Pro-Russia oligarch accused of running influence operation in EU

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European officials have accused an oligarch close to Vladimir Putin of bribing EU lawmakers as part of a Russian influence operation in the run-up to bloc-wide elections in June.

Ukrainian oligarch and longtime political operative Viktor Medvedchuk, who is godfather to one of the Russian president’s daughters, was allegedly running a scheme that was paying politicians to peddle Kremlin propaganda, according to Belgian and Czech authorities.

Belgium’s Prime Minister Alexander De Croo told his nation’s parliament on Thursday that “Russia had approached EU parliamentarians and also paid them to promote Russian propaganda here”, a day after Czech authorities sanctioned Medvedchuk and an associate of his, as well as a Prague-based news website called Voice of Europe.

The Czech ministry of foreign affairs said Medvedchuk “runs a Russian influence operation” on Czech territory whose aim was to “undermine the territorial integrity, sovereignty and independence of Ukraine”. The ministry said he “acted through the company Voice of Europe” to carry out the operation.

Prague’s decision to impose a national travel ban and an asset freeze was “in the security interest of the Czech Republic, as well as contributing to the protection of the democratic processes in relation to the forthcoming elections to the European parliament”, the ministry said.

Medvedchuk has not yet been sanctioned by the EU, but the Czech ministry said it would push for his name to be added to the bloc’s blacklist. He could not be reached for comment on Friday.

A pro-Russia oligarch from Ukraine who had owned television channels and founded a pro-Moscow political party there, Medvedchuk is now in Russia after being exchanged in a prisoner swap in September 2022.

Medvedchuk, who trained as a lawyer before becoming a media mogul, entered politics in the early 2000s, when he served as chief of staff for Ukraine’s president at the time, Leonid Kuchma. Critics often referred to him as the president’s “grey cardinal” and Ukraine’s “prince of darkness” because of the power and influence he wielded in Kyiv.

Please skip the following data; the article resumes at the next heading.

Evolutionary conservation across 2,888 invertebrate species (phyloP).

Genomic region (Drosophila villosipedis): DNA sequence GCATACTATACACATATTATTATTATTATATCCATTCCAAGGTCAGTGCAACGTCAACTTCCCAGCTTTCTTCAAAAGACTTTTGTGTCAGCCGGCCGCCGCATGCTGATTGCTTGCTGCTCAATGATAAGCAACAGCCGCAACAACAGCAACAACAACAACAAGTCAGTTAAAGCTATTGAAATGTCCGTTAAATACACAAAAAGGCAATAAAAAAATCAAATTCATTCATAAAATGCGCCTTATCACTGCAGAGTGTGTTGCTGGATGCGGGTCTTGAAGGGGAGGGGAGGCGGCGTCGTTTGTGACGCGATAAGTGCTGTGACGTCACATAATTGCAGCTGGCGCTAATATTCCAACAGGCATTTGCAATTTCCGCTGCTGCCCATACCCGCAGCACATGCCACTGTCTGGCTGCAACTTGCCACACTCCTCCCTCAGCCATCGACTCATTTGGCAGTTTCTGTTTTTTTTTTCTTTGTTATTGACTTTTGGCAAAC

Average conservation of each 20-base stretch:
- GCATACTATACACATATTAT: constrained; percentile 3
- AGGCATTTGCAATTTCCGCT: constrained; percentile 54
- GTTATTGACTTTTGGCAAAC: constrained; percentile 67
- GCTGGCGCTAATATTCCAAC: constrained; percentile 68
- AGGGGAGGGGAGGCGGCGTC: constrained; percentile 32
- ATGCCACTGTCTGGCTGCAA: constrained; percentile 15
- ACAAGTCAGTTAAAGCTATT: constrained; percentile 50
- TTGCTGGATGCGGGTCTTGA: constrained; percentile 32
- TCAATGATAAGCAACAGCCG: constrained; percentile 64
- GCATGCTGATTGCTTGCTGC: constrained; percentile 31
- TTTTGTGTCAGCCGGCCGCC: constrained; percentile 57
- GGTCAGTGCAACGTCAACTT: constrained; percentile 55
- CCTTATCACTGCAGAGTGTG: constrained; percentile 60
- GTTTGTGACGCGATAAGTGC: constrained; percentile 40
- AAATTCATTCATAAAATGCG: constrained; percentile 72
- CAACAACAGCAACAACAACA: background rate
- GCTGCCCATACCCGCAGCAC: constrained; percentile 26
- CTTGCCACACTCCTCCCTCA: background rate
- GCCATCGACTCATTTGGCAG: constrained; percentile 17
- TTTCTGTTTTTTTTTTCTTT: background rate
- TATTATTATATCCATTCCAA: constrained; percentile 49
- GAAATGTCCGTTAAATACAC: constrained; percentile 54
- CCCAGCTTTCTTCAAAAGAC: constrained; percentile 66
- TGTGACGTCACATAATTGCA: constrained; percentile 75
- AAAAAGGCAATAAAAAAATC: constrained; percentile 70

It is not the first time Medvedchuk has been accused of running a disinformation campaign. In 2013, he was heavily involved in pushing pro-Russian views against the country’s plans to sign a closer association deal with the EU. In 2021, Ukrainian President Volodymyr Zelenskyy ordered Medvedchuk’s TV stations to be shut down after the National Security and Defense Council said they were spreading Kremlin propaganda.

Ukrainian authorities arrested Medvedchuk in April 2022 on charges of state treason, two months after Putin ordered the full-scale invasion of Ukraine. He was exchanged for soldiers who had been captured by Russian forces during the siege of Mariupol.

Last year, Medvedchuk told the Russian state broadcaster that he had “no choice but to live in Moscow”.

A close associate of Medvedchuk, Artem Marchevskyi, has also been placed on the Czech sanctions list. Marchevskyi was a producer at Medvedchuk’s TV channel and served as head of the young wing of his pro-Russian political party. Marchevskyi could not be reached for comment.

Voice of Europe’s website has been taken offline and did not immediately respond to a request for comment.

Fears of Russia meddling have increased ahead of the European parliament elections in June, in which polls show a swing towards far-right parties that take a more sceptical line on support for Ukraine against Russia’s full-scale invasion.

Some of the politicians linked to Voice of Europe and who appear in interviews on the outlet’s YouTube page are from far-right parties in Germany, France, Italy, Belgium and the Netherlands.

The page also displays several panel discussions, including one posted earlier this month titled “Peace negotiations should also respect Russian interests”.

According to a person briefed on the investigations, the Russian payments were mostly for social functions such as dinner speeches or for appearing at discussion forums, rather than directly linked to voting on certain issues or making parliamentary remarks.

“What we are dealing with is disinformation, not espionage,” said the person, who declined to be named as they were not permitted to discuss the probes.

Czech officials said the investigation had been undertaken in collaboration with security services in Belgium, the Netherlands, Hungary, Germany and Poland.

Polish authorities confirmed they had carried out raids and seized tens of thousands of euros and dollars in cash in Warsaw and another Polish city on Wednesday as part of the operation.

Roberta Metsola, president of the EU parliament, warned leaders at a summit last week that “we are seeing attempts in many states to push disinformation, misinformation and propaganda which come from actors hostile to the European project. It is a threat that we must be ready for”.

Parliament officials said they were looking into the allegations but that any investigation could take months to complete.

The latest allegations follow a high-profile scandal in the European parliament that was uncovered by Belgian authorities in December 2022. Several MEPs have been accused of taking bribes in exchange for promoting the interests of Qatar.

In January, the parliament also launched an investigation into the Latvian MEP Tatjana Ždanoka who is alleged to have spied for Russian security services.

Additional reporting by Barbara Erling in Warsaw


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